How would you describe the Harman Grubiŝa aesthetic?

Jessica: Luxurious fabrics are always important to us, like silks and like rich colours. But we also want to design clothes that are classic and timeless that can be reinvented in our women’s wardrobe season to season. We don’t want to be a throw away, or you regret that next season. So I would say, timeless modern luxury.

Madeleine: I think it’s really sophisticated and we always try to do off-beat colouring. I think colouring and textiles are a bit of a strength of ours. It’s what resonates with our clients. They love that a piece is something they can understand because it’s a trench coat or something like that, but they would never have perceived it to be in that colour, or that fabric and that that would work for them.

Jessica Grubisa and Madeleine Harman look through model headshots at NZFW model castings.

Jessica Grubiŝa and Madeleine Harman look through model headshots at NZFW model castings. Photo: RNZ/ Sonia Sly

Madeleine, you have a background in trend forecasting. How has that fed into your design process?

Madeleine: I worked for a company called Edelkoort Inc. in New York [and] it’s French based by a Dutch woman called Lidewij Edelkoort. At one points she was one of Time magazines’ 25 top creatives. [It’s] a non-commercial way of trend forecasting [and] she is very objective in herself and  she travels around the world all the time. All her colours are dyed in-house; it’s not something that’s she pulls from a Pantone so it’s all very organic from how they produce it, and from how they see trends happening in the world. And it’s not just necessarily clothing, it’s upheavals of cultures…it just makes you that much more aware of the way everything influences fashion, and we see it really holistically. We always look at the way people live, as opposed to what they wear.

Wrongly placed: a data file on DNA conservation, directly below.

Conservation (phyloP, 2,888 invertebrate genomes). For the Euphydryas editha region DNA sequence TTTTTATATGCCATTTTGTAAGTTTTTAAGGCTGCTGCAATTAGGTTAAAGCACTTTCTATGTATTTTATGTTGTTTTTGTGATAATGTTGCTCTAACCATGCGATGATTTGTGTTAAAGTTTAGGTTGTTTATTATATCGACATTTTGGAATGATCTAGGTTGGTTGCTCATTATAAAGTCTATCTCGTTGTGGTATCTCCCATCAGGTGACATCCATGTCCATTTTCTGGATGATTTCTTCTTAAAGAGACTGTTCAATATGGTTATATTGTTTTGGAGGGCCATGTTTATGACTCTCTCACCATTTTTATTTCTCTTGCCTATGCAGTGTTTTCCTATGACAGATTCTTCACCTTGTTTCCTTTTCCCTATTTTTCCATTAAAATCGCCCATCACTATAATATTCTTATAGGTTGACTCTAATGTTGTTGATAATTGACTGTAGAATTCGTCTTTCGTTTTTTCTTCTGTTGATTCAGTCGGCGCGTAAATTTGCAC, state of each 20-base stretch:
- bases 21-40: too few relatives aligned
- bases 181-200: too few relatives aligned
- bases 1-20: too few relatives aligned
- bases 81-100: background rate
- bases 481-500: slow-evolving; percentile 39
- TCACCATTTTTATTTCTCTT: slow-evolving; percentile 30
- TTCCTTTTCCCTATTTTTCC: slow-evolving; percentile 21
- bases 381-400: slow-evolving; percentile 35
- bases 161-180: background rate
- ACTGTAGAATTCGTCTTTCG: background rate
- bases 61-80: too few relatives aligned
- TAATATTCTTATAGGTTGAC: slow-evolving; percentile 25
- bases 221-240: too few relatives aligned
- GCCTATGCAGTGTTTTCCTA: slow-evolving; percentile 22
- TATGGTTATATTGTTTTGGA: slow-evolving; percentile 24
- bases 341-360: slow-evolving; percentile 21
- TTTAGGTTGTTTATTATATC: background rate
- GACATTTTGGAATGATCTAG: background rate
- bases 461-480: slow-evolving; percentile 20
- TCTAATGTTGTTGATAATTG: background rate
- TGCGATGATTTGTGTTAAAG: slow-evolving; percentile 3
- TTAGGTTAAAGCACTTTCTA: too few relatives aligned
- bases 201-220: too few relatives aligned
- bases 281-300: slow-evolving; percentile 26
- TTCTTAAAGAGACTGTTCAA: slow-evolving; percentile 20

That’s how it’s influenced me, and our conversations when we’re thinking about the mood of a collection.

Outside of fashion week, what is the inspiration behind your Spring/ Summer 15 collection?

Jessica: It’s probably our most resort collection. It’s like boucle’s and soft silks, and whites and creams and stripes. The inspiration behind it was different holiday locations. Different pieces are called Plaza Pant, we’ve got a Monte Carlo trench coat…maybe because we needed a holiday… Also, when you’re designing for a New Zealand woman, especially for summer, you need to understand what they’re going to do during a Kiwi summer...

Madeleine: I think we really lived vicariously through this one. I suppose summer as we know it, is such a celebration. Like we were dreaming up this dream. If you were on a boat in the Mediterranean, what would you want to wear? It’s like all of those fun holidays…it’s fun to dream [and] it’s fun to dream in fashion, so I was pulling all those textiles in and all of those vicarious emotions that we were living through the collection into holiday, and it all kind of rolled out.

Listen to the audio story where Sonia Sly also speaks to Murray Bevan, Director of fashion PR agency Showroom 22, about the business of fashion and why he’s taken Harman Grubiŝa  under his wing.

Sonia Sly will be on site in Auckland covering New Zealand Fashion week, so stay tuned for her reviews on the Radio New Zealand website. She will also be updating her blog Sly on the Wall during the week to provide a glimpse behind the scenes.